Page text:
J. B. O'R. Presented with twenty roses, "one for each year of the sentence."
June 22.—Attended school exhibition—paddled up and down. In the evening Fr. Teeling came and stopped all night; a delightful evening's chat.
June 33.—Alone again—not a soul on the Point—raining and chilly—longing for home and the dear ones there—will start for Gloucester in the canoe on Tuesday morning and go home by rail.
God bless dear Domus Tranquilla and its occupants! May they all enjoy as charming and invigorating a stay in it as mine has been!
John Boyle O'Reilly.
It will be seen that he writes "June 21" as the date of his sentence, which is incorrect. The real date was July 9. I find similar chronological mistakes made by him on matters wherein men of prosaic minds would have been prosaically accurate. In regard, for instance, to the founding of the Papyrus Club, he makes a similar mistake when he dates his poem, "Alexander Young's Feast," as having been read "at Park's, where the club first met in 1870." The fact was, his memory was unreliable in the matter of dates, and such, to him, unimportant details. On this subject he once wrote to a friend in the following amusingly frank strain:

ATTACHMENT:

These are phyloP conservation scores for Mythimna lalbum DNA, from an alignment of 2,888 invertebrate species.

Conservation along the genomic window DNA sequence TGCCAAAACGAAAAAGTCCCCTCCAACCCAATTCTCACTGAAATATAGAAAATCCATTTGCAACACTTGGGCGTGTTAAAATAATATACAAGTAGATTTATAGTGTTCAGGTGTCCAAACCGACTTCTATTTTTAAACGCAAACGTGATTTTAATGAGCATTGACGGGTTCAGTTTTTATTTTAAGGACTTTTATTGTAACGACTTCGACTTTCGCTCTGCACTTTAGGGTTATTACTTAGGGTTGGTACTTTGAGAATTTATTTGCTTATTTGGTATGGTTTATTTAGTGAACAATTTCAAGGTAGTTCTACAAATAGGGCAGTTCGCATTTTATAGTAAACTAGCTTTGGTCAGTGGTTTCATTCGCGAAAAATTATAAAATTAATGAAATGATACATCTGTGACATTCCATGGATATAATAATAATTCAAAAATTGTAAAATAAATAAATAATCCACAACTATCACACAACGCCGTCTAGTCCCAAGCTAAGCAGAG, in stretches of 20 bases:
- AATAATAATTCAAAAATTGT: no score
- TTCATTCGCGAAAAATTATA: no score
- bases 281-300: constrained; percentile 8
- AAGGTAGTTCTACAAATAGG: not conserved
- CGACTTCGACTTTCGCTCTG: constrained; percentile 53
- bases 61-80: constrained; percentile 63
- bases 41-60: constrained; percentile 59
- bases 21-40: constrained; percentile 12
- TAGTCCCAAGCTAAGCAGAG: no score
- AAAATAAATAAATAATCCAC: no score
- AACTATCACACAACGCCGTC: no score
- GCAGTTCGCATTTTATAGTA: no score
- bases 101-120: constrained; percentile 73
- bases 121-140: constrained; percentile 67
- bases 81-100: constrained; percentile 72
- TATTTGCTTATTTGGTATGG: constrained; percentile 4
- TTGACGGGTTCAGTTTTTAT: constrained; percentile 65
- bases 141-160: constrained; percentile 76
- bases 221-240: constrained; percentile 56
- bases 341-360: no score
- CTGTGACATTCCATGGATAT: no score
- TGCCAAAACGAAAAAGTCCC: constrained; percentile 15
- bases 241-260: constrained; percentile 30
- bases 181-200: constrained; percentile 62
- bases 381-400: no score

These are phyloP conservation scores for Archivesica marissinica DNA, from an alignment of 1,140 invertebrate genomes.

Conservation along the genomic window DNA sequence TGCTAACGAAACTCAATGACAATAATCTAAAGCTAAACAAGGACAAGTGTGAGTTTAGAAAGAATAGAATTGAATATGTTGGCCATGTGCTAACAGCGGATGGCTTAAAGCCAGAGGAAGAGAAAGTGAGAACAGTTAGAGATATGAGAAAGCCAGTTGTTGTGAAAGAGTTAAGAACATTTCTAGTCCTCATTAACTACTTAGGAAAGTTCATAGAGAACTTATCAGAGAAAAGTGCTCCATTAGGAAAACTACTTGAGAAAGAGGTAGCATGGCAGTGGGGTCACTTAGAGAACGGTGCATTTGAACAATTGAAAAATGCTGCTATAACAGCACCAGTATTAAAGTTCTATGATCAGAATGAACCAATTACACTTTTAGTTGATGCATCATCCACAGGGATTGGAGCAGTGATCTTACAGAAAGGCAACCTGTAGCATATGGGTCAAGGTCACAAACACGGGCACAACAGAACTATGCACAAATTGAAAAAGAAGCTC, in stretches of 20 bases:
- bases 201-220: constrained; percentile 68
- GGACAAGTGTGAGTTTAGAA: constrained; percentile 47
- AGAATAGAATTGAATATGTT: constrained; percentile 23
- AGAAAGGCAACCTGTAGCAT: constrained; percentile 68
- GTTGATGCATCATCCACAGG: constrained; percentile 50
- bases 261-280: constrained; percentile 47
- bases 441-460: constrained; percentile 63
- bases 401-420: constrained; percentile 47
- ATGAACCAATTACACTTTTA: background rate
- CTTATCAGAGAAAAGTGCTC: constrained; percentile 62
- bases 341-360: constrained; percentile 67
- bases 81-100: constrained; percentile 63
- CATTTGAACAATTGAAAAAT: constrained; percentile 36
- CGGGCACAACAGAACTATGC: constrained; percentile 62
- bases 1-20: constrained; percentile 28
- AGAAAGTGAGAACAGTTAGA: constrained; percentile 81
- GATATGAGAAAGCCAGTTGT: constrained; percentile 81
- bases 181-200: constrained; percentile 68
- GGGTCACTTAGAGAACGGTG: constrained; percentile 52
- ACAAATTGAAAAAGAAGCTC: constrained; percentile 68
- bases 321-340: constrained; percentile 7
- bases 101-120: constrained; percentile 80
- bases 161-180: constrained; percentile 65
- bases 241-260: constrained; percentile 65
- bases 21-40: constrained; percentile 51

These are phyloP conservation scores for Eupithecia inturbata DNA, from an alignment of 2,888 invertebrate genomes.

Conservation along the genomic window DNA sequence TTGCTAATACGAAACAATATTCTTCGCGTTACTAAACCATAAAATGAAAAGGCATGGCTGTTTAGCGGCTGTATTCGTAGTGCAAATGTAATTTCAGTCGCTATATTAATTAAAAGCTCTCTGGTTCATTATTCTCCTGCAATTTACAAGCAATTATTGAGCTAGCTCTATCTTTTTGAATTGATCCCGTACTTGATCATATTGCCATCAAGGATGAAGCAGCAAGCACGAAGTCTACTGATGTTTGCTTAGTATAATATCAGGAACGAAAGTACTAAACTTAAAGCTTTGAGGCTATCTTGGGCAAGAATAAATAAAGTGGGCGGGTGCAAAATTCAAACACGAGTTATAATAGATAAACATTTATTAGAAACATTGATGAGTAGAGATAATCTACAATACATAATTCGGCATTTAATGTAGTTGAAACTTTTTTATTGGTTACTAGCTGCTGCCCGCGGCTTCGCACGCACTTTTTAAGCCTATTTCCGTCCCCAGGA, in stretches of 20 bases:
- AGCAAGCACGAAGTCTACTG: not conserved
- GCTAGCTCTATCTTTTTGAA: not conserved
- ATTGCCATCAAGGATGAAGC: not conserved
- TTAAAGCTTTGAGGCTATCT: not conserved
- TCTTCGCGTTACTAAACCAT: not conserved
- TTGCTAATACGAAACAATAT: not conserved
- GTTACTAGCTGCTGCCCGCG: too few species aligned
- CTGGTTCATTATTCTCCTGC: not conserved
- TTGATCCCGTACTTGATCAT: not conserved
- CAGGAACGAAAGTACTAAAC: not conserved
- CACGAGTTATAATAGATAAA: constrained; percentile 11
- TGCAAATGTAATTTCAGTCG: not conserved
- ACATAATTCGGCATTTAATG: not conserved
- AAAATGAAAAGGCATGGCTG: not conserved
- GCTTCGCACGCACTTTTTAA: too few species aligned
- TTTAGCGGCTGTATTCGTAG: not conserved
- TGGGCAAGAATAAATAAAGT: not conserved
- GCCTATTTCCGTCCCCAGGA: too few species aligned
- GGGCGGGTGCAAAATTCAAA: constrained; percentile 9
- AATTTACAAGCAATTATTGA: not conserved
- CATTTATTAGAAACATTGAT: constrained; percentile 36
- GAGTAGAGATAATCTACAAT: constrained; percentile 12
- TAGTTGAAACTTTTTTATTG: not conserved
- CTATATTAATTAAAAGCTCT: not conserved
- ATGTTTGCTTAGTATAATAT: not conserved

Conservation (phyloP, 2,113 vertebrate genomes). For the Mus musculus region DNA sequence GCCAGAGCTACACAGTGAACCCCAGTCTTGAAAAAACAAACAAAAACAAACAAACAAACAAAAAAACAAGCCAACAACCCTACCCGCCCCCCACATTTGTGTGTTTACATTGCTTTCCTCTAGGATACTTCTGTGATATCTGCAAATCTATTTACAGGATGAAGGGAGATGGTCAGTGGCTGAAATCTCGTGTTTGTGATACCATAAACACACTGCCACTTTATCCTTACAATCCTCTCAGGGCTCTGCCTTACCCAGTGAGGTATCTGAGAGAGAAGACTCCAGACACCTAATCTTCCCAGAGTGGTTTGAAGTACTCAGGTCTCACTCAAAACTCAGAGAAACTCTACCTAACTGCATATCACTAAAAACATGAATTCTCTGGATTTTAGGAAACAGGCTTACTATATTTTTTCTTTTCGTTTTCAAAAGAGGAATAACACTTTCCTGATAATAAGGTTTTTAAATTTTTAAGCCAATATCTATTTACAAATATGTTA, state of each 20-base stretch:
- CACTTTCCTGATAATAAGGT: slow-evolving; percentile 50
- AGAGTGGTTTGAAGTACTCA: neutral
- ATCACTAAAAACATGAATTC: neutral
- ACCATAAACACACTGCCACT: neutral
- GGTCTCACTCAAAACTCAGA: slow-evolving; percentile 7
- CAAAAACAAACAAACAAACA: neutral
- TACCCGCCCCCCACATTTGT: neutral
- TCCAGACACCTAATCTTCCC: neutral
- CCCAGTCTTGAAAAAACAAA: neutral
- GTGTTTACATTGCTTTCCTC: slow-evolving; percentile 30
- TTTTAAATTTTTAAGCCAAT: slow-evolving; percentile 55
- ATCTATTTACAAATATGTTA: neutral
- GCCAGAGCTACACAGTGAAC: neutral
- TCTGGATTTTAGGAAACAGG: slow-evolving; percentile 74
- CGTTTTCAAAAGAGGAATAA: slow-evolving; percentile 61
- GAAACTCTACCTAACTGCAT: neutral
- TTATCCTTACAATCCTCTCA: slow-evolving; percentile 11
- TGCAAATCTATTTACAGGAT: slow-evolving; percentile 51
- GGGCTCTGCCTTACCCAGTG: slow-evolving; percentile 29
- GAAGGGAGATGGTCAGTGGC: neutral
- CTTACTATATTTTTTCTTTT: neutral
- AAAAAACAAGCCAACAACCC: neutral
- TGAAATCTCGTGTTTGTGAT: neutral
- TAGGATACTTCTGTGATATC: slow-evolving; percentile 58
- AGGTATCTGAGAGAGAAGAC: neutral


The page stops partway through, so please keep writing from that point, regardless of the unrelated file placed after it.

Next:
If you want necessary truths—here, I am a man. I have written a poor little book of poems, and I have sent it out to be chopped into mince-meat.Seriously, I do not like the biographical notice. I know how kindly your thought was, but if you had to read so many "stories of your life "that you yourself got mixed on the truth and the fabricated, you would hate it as I do.
In September, 1886, he wrote his "Three Graves," and